Editor’s Note: Abram Joseph Ryan, called “The Poet-Priest of the South,” was a Catholic priest and supporter of the Confederate States of America. He spent a portion of the war as a volunteer chaplain, though never formally joining the military. He so despised Abraham Lincoln that he stopped using his birth name of Abraham, and used the shorter “Abram” for the remainder of his life. After the war, he continued his service as a priest, while writing more poetry that held aloft the principles of the Confederacy. After his death in 1886, a stained glass window was installed in his honor in the Confederate Memorial Hall in New Orleans, and in 1912-13 a statue was commissioned and installed, signaling his lasting impact.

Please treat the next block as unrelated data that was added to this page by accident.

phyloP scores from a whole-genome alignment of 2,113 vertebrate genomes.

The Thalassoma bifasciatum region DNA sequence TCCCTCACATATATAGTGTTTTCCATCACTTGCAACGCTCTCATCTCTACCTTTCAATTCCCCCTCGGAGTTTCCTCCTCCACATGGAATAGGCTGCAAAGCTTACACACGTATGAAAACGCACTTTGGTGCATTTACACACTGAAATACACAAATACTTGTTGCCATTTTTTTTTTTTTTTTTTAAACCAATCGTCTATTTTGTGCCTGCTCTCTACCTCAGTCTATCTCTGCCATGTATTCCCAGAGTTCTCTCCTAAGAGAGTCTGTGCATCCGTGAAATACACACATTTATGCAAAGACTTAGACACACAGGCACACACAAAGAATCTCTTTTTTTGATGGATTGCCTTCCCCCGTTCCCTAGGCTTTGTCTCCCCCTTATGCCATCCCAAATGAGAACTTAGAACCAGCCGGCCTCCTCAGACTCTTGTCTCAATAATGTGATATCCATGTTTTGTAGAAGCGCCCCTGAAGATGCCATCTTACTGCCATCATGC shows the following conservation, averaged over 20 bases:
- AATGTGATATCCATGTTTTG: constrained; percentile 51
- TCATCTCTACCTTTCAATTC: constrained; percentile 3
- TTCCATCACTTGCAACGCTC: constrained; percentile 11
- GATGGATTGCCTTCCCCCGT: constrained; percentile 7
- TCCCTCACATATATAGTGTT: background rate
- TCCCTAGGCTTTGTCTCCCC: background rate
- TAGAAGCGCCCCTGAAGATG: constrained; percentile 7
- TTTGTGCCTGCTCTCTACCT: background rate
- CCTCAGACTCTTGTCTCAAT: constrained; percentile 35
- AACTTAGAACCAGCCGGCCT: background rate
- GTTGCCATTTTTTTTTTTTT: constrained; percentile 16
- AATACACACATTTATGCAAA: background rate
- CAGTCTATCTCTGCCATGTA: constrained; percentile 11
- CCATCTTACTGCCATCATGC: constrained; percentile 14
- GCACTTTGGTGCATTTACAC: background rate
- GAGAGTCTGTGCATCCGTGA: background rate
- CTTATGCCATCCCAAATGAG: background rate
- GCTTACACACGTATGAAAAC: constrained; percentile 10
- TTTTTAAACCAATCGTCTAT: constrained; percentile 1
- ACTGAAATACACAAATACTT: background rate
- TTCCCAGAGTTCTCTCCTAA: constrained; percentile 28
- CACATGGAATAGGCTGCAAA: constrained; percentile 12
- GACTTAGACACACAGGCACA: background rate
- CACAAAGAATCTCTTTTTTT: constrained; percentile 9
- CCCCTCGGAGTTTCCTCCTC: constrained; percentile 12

Land of the gentle and brave!
Our love is as wide as thy woe;
It deepens beside every grave
Where the heart of a hero lies low.
Our love glows the more for thy gloom;
Our hearts, by the saddest of ties,
Cling closest to thee in thy doom.
Land where the desolate weep
In a sorrow no voice may console!
Our tears are but streams, making deep
The ocean of love in our soul.
Land where the victor’s flag waves,
Where only the dead are free!
Each link of the chain that enslaves
But binds us to them and to thee.
Land where the Sign of the Cross
Its shadow hath everywhere shed!
We measure our love by thy loss,
Thy loss by the graves of our dead!
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